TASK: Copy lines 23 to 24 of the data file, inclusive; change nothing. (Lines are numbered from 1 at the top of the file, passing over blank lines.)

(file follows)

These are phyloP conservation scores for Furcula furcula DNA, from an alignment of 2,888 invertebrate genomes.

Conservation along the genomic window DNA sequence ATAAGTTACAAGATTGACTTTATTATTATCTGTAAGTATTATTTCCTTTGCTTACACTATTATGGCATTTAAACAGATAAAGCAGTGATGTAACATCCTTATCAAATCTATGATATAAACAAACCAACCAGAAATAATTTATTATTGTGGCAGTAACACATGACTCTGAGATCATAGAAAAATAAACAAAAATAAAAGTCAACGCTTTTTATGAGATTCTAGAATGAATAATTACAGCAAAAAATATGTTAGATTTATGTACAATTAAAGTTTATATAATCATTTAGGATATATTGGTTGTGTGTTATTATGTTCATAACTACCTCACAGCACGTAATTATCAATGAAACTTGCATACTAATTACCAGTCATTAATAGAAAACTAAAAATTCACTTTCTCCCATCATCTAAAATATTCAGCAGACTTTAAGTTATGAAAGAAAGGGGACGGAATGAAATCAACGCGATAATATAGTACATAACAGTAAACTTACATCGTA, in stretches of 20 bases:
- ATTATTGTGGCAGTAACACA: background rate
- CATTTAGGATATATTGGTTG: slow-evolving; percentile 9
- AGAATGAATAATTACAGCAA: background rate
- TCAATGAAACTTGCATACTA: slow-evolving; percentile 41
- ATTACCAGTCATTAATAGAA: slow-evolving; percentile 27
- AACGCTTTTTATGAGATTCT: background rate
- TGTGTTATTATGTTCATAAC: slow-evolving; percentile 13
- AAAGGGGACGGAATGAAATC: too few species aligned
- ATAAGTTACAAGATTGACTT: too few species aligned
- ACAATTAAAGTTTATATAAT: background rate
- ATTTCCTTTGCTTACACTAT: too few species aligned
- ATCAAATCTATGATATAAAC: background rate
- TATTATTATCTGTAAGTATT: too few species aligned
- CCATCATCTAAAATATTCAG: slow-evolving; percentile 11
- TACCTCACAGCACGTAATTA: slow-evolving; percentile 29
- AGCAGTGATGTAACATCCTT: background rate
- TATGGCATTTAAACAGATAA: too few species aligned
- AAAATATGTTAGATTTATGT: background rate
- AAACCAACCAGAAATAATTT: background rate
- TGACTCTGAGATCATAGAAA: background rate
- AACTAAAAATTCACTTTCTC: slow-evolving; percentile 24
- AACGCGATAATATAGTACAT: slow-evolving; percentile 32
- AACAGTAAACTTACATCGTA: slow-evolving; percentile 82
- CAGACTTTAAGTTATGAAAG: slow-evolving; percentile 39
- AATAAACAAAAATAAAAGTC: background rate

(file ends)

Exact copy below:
- AACTAAAAATTCACTTTCTC: slow-evolving; percentile 24
- AACGCGATAATATAGTACAT: slow-evolving; percentile 32